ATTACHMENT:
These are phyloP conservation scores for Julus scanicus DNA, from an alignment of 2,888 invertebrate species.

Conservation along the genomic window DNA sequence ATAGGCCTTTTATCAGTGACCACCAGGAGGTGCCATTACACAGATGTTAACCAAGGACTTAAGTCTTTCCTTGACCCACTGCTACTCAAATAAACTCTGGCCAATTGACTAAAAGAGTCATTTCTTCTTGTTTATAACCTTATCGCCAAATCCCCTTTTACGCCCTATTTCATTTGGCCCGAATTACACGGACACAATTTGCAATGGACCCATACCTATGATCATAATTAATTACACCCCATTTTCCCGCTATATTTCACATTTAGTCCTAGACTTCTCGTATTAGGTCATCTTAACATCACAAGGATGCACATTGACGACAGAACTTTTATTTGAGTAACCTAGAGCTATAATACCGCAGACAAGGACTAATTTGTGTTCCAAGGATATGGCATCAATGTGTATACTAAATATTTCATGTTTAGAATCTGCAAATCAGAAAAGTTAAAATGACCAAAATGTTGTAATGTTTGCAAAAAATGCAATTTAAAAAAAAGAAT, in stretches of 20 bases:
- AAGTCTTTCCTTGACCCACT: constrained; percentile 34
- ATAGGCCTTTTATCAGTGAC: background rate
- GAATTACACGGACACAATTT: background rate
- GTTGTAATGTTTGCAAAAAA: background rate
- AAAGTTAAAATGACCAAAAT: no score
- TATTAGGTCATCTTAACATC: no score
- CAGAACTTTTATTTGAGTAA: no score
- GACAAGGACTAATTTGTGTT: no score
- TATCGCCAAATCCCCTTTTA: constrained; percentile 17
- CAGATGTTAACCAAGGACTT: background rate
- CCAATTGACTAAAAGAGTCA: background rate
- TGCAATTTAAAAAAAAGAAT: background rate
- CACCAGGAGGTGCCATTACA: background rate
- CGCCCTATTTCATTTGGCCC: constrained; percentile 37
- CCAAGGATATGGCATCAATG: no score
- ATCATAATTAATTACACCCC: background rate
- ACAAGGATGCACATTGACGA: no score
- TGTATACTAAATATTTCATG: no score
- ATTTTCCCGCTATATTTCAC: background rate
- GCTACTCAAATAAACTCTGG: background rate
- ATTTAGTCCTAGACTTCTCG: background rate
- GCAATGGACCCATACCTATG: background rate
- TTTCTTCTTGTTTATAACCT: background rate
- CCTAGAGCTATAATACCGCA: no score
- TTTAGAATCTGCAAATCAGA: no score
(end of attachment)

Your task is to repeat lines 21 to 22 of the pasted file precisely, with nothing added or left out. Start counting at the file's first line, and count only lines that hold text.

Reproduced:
- ATTTTCCCGCTATATTTCAC: background rate
- GCTACTCAAATAAACTCTGG: background rate